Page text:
• Keeping Friends

When Expectations Differ

Published: October 5, 2015 | Last Updated: September 15, 2021 By | 3 Replies Continue Reading
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What do you do when a friend’s expectations of a friendship totally outsize your own?


Hi Irene,

How do you handle a friend who wants or “expects” more time from you than you can or want to give? How do you deal with someone who thinks of you as her BFF but you can’t reciprocate that feeling? What do you do when expectations differ?

I’m struggling with an old friend with whom I became reacquainted after a 25-year lapse in the friendship — only because our lives and paths went in different directions. I do enjoy having her in my life again and look forward to occasional visits. But I don’t want to see her as often as she wants to see me.

I make excuses about being busy, of course, and I really don’t want to hurt her. But we really don’t have as much in common as we did in the distant past.

In my effort to create a little distance, I’ve started including her more in group activities — with my other women friends. She lives nearby, so I can’t use distance as an excuse. She seems envious of the other women friends with whom I’ve spent time over the years — including a couple of women who really ARE best friends to me over the long run.

Sadly, my old friend doesn’t have as many other friends as I do, which doesn’t help, as she is retired and spends time babysitting grandkids.

Signed, Maura


Hi Maura,

This sounds like such an uncomfortable situation for you—and possibly for your friend because you both have different expectations of the friendship. As much as you don’t like turning her down or saying no, I suspect she doesn’t like being turned down either. Clearly, this friendship is far more important to her than it is to you.

For a friendship to be satisfying, the relationship needs to be somewhat reciprocal in terms of give and take. If one person is consistently expecting more time or involvement than is comfortable for the other, it only leads to frustration and disappointment on both sides.

In this case, the only thing you can do is to try to establish reasonable boundaries. It sounds like you’ve attempted to do this by telling her you are busy but she’s been somewhat tone-deaf to your message. She may have misinterpreted your kindness in inviting her to participate in group activities, thinking that you are interested in maintaining more frequent social ties with her than you want to have.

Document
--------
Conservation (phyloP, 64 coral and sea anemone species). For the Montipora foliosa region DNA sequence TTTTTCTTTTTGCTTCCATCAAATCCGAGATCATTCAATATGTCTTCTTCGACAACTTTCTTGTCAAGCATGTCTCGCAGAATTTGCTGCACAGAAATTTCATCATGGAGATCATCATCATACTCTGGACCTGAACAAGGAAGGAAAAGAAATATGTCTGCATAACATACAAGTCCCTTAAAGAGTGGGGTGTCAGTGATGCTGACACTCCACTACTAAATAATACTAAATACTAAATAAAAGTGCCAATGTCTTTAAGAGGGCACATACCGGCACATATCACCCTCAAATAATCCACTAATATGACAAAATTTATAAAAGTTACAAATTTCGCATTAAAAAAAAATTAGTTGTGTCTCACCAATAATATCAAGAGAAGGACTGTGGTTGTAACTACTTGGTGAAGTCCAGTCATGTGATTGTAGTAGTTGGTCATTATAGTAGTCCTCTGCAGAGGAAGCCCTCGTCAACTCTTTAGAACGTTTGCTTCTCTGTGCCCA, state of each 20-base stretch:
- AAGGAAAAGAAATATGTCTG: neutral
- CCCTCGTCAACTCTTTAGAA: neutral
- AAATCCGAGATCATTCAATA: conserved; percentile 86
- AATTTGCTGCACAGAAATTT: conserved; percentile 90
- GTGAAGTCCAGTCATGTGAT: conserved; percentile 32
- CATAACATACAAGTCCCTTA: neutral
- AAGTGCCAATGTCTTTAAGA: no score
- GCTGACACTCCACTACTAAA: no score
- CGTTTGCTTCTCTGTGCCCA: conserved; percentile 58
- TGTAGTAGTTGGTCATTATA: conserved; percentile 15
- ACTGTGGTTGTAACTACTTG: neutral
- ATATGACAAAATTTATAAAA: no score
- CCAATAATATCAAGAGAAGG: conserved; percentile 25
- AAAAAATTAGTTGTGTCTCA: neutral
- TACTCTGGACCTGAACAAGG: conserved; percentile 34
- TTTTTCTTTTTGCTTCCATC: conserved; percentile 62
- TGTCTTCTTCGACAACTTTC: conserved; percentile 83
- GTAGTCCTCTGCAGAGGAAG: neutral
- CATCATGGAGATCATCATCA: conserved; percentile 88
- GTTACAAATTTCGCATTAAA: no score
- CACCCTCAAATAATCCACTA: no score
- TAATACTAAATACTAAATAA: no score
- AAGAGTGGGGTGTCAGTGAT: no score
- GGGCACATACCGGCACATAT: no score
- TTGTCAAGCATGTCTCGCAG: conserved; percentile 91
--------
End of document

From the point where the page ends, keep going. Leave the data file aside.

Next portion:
Given that your friend lives nearby and you are likely to bump into her now and then, I think the only thing you can do is to continue to say no when you don’t feel like getting together. I’d also lighten up on invitations to have her join you with your other friends. Bear in mind that the onus isn’t on you to create social networks for someone else.

I’ve been in a similar situation myself with someone who is a nice person, but with whom I’d prefer not to spend time, so I know how tough this can be. If there was something kind you could possibly say to have her back off, I think you would have said it by now.

Hope this helps.

Best, Irene

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Comments (3)

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  1. Amy F says:

    I think being direct while kind is the the best way to go, “I appreciate the invitation, but honestly, with all I have going on in my life, I only have time to talk/get together about once a month. Nothing personal, I barely have time for myself some days.”

  2. Maura says:

    Thanks very much, Irene. Everything you said makes perfect sense. I think I just needed “permission” to feel this way. Your solutions are great!

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